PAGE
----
Clifford Wiens, grand old man of Saskatchewan modernist architecture, did a campsite on the Trans-Canada Highway west of Maple Creek, that looked like this orchard. I stayed in it in the mid-80s and all the trees were thin and weedy, indigenous species such as poplar and aspen, saskatoons and willows. The layout was like a miniature version of the Dominion Grid, each camp site a section. It was enchanting, so deeply rooted in a historic organisation of land, so proud of prairie trees that flutter in the relentless wind, so very orderly and in its way, unsentimental about what is needed when one pulls off the highway after a long day of driving. Strangely I seem to have forgotten completely the heroic concrete entry pavilion that usually represents this project:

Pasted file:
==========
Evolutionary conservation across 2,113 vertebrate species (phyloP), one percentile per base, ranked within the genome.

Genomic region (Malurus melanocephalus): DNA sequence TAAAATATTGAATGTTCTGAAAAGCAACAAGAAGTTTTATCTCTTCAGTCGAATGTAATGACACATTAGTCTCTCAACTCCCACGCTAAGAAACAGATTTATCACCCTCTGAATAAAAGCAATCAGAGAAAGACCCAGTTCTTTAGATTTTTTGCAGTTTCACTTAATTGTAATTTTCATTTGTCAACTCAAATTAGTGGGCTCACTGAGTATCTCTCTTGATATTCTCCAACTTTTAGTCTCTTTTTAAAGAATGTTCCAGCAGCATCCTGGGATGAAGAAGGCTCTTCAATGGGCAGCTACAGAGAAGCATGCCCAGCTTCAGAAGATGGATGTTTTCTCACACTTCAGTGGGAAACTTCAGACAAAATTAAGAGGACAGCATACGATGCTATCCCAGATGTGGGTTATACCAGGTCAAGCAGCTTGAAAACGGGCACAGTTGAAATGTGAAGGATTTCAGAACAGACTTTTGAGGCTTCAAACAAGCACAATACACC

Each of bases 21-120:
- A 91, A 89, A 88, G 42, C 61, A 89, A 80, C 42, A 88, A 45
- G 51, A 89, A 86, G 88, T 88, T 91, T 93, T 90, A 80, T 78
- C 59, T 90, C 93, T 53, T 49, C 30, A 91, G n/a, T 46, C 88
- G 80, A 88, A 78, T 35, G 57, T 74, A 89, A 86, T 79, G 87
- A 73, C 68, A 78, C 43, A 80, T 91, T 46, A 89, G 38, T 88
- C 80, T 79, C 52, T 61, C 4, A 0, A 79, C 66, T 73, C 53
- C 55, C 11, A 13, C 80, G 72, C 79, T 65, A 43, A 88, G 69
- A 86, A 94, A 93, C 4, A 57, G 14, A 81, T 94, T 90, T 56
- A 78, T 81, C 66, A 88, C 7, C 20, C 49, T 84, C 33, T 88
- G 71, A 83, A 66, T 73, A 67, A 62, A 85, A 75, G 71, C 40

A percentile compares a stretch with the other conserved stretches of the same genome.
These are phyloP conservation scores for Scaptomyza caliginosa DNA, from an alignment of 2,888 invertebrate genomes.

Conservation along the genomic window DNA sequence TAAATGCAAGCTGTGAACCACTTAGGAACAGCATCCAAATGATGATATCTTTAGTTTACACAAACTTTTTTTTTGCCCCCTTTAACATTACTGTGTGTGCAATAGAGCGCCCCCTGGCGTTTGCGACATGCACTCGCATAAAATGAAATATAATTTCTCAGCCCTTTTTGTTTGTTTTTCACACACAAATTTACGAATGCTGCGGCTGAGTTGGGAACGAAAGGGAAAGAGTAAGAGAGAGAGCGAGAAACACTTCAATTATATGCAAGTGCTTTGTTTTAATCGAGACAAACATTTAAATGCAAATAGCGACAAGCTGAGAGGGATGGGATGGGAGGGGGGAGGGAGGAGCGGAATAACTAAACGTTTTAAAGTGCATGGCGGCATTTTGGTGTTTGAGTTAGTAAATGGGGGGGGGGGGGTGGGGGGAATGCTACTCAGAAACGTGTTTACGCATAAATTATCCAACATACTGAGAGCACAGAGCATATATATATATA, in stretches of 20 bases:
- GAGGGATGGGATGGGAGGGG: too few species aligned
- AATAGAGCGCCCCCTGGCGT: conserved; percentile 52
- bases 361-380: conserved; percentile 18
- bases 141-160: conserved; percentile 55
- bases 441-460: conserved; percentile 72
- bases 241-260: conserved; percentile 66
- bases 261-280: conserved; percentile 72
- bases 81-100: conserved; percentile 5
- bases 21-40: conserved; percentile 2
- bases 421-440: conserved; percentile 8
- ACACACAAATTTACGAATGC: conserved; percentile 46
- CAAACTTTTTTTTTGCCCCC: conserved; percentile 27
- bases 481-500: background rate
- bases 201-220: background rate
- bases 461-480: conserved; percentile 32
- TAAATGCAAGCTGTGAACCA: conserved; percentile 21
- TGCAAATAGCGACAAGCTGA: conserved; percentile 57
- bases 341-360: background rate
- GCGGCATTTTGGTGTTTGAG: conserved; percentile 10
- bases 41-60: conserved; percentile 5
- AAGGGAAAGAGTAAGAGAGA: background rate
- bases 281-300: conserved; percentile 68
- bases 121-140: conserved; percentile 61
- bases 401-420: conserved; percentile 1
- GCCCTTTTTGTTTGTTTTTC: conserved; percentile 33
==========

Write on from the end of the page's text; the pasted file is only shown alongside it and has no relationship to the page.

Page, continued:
In 2001, driving back from Halifax, I tried to find it, actually to camp in. This after a whole day of driving across Saskatchewan and finding the network of small towns that had existed just fifteen years before completely gone, and this campsite abandoned. The trees were tall and untended, some had fallen, one ripped off my radio aerial as I drove in thinking I might stop there anyway. But it felt haunted, a tragic failure of provincial pride. A most uneasy site. It had been a small thing, approached with a brave sort of rigour.